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Fight For Sight

Research Categories

Summer Student Fellowships

Sean Wang, Summer Student Fellow

Summer Student Fellowships are available to undergraduate, graduate and medical students who are interested in pursuing eye-related clinical or basic research. For most students, this is their first exposure to eye or vision research and the experience has resulted in many students choosing academic ophthalmology or eye research as a full-time career. Unrestricted awards of $2,500 are given for two to three months of full-time research, usually during June-August. Students receiving stipends from other sources are generally not eligible.

Post-Doctoral Awards

Nicole Mattson with mentor Tim Cherry, 2018

Post-Doctoral Awards support individuals with a doctorate (Ph.D., M.D., O.D., Dr.PH, or D.V.M.) who are interested in academic careers in basic or clinical research in ophthalmology, vision or related sciences. This funding is intended to offer those interested in an academic career the opportunity to spend a year engaged in vision and eye research under the supervision of a senior scientist/clinician mentor. Clinical post-doctoral researchers are required to spend sufficient time on the funded research project to carry out the proposed objectives while basic researchers are expected to work full-time. One year grants of $22,500 are awarded for start dates between July 1 and September 1. Recipients may supplement their awards with institutional or other funds however any anticipated supplemental support must be disclosed at the time of application. Total combined salary support must not exceed the annual stipend level set by the NIH for National Research Service Award recipients. Fringe benefits are not provided by FFS. Applications are considered from individuals who are within three years of their doctoral degrees or clinical residency training and have not received a previous FFS fellowship award.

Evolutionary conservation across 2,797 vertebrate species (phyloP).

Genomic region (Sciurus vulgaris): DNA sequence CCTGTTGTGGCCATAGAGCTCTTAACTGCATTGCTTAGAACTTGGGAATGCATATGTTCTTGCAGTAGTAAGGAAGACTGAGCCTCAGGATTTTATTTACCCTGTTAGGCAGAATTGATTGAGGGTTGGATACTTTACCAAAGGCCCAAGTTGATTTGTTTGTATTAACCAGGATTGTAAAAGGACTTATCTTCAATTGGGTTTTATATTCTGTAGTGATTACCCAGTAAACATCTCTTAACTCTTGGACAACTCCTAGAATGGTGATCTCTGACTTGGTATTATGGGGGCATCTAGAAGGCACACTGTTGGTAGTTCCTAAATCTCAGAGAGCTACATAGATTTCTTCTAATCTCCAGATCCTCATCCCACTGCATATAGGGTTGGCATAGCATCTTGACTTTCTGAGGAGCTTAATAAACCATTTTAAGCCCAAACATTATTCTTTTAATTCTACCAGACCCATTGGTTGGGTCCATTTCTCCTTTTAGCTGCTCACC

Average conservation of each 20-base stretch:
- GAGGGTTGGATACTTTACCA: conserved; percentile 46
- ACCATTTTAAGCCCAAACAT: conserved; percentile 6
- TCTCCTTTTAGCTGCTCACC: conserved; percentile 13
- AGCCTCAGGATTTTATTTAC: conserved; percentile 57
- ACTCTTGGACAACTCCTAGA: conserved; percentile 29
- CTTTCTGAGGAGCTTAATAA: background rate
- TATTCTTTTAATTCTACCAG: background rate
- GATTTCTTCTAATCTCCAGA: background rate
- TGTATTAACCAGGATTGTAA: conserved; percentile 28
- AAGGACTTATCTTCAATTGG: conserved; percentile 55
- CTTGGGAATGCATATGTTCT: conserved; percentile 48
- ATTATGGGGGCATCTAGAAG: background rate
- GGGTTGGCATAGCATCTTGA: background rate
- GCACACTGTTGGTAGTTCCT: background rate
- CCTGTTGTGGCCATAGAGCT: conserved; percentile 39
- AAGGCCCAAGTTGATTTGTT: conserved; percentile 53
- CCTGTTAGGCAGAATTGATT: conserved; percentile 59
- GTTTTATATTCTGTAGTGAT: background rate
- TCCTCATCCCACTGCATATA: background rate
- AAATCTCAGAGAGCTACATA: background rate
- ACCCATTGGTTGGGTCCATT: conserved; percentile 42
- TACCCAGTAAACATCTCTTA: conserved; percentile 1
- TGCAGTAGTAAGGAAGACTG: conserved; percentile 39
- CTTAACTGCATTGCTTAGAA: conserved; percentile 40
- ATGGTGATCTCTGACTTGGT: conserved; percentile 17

If at the time of application a doctorate has not yet been obtained, a cover letter must be submitted by the conferring institution advising when such degree is expected to be awarded. We reserve the right to withdraw the award should unanticipated delays occur.


Jun Yang, former Graint in Aid recipient

Grants-in-Aid are intended to fund pilot projects and generate preliminary results for investigators who have limited or no other research funding. Grants-in-Aid are awarded to junior faculty members who are developing their independent scientific skills. A majority of Grants-in-Aid recipients go on to successfully compete for larger, multi-year awards from the NIH or other governmental and private sources utilizing data generated by FFS funded projects.

Support may be used to defray costs of personnel (but not the applicant), equipment and consumable supplies needed for the specific research project. Travel costs are generally not supported. One year awards of $22,500 are provided and may start between July 1 and September 1.

Applications will only be considered from researchers who have received their first faculty or research appointment in eye/vision within the previous three years. Fringe benefits are not included and institutional overhead charges are not covered on any FFS grants.

Special Awards

Within the framework of our three types of grants, we also seek applicants for specialized and named awards. These awards recognize specific requests by donors and/or FFS partnerships with other eye research foundations and ophthalmological societies for research in specific areas or eye diseases.

On occasion, a specific award is named in honor or memory of an individual donor. We are actively interested in working with other research foundations to find areas of common interest and opportunities for partnership. If you have questions, always inquire with us.

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